Why Is It Important to Incorporate Garbology in the School System?
Garbology is the study of modern refuse and trash as well as the use of trash cans, compactors and various types of trash cans liners. As an academic discipline it was pioneered at the University of Arizona and long directed by William Rathje. The project started in 1973, originating from an idea of two students for a class project. It is a major source of information on the nature and changing patterns in modern refuse, and thereby, human society.
Industries wishing to demonstrate that discards originating with their products are (or are not) important in the trash stream are avid followers of this research, as are municipalities wishing to learn whether some parts of the trash they collect has any salable value.
The studies of garbology and archaeology often overlap, because fossilized or otherwise time-modified trash preserved in middens is quite often the only remnant of ancient populations that can be found. For those who did not leave buildings, writing, tombs, trade goods, or pottery, refuse and trash are likely to be the only possible sources of information. In addition, ancient garbage sometimes contains information available in no other way, such as food remains, pollen traces of then local plants, and broken tools.
Garbology is also used as an overtechnical term for waste management, with refuse workers called garbologists, first seen in Australia in the 1960s.
Garbology has the potential to teach us more sustainable methods when it comes to managing our waste. Our lack of knowledge has resulted in many recyclable items being thrown out on a daily basis. This has negative effects on the environment and the health of the human population. Landfills continue to be filled up with unnecessary items that are taking up valuable space. In order to make a change, it is essential that we learn the necessary facts. In response, many schools have incorporated garbology into the curriculum. Not only have garbology studies been found in universities, but in primary and secondary schools as well. The general focus has been on the three concepts of reduce, reuse, and recycle.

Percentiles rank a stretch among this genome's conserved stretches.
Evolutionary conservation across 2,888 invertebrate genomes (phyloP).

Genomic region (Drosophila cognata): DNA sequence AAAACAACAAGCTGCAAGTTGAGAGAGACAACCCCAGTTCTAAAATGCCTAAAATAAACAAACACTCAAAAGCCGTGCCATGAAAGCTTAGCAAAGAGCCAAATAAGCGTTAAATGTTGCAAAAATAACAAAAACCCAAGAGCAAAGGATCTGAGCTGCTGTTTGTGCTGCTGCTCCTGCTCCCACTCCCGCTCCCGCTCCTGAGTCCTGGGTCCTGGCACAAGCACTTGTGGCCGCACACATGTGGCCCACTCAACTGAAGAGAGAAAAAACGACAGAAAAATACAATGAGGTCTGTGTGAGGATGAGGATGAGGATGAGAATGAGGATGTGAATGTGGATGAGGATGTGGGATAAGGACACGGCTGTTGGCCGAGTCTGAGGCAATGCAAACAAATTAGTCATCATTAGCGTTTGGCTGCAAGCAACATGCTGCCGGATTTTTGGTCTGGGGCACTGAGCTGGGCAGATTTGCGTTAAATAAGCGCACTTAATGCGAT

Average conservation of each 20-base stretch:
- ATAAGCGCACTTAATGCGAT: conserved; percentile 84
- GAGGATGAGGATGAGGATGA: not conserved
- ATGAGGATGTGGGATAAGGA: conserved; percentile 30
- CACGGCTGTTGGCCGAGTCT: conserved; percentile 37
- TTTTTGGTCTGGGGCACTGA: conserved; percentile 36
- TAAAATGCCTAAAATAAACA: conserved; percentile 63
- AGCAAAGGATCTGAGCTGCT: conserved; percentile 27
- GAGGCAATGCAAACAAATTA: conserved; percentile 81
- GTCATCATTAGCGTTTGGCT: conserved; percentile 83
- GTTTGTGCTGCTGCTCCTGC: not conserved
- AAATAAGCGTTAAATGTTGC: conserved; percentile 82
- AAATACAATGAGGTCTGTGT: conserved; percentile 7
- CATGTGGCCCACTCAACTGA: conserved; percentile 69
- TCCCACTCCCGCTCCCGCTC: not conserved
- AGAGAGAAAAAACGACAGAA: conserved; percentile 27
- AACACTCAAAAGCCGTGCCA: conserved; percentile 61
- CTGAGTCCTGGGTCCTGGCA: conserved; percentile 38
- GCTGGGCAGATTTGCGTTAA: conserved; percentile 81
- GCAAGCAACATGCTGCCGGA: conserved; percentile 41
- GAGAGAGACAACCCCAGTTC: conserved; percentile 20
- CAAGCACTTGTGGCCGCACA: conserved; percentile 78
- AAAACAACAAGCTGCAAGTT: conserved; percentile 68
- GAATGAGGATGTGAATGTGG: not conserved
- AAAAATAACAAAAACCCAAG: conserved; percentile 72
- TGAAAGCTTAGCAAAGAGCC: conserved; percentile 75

The Lincoln Public Schools have made it a priority to teach their students the importance of garbology while making use of the previous three concepts. They have placed a particular focus on the younger grades, primarily grade two classes. Arlene Hanna, the extension associate and coordinator of enrichment programs in Lancaster County, states that the “students learn how to identify garbage as natural or manufactured, to describe how garbage impacts the environment and to describe ways to reduce, reuse and recycle.” She later reveals that they have seen positive outcomes from parents such as “children checking the codes on plastic bottles at home.” A large responsibility is put upon younger generations to make a change as they have the strongest potential for creating a better future. The lessons learned in garbology programs are essential in achieving sustainability. There is nothing more effective than “learning by doing.”
Metro High School in Columbus, Ohio, is a secondary school which has been recognized for its garbology program. The most unusual aspect of this program is that it is intertwined between all of the student’s courses and not just one in particular. Their program uses methods that include videos and graphing which the students then reflect on through assignments.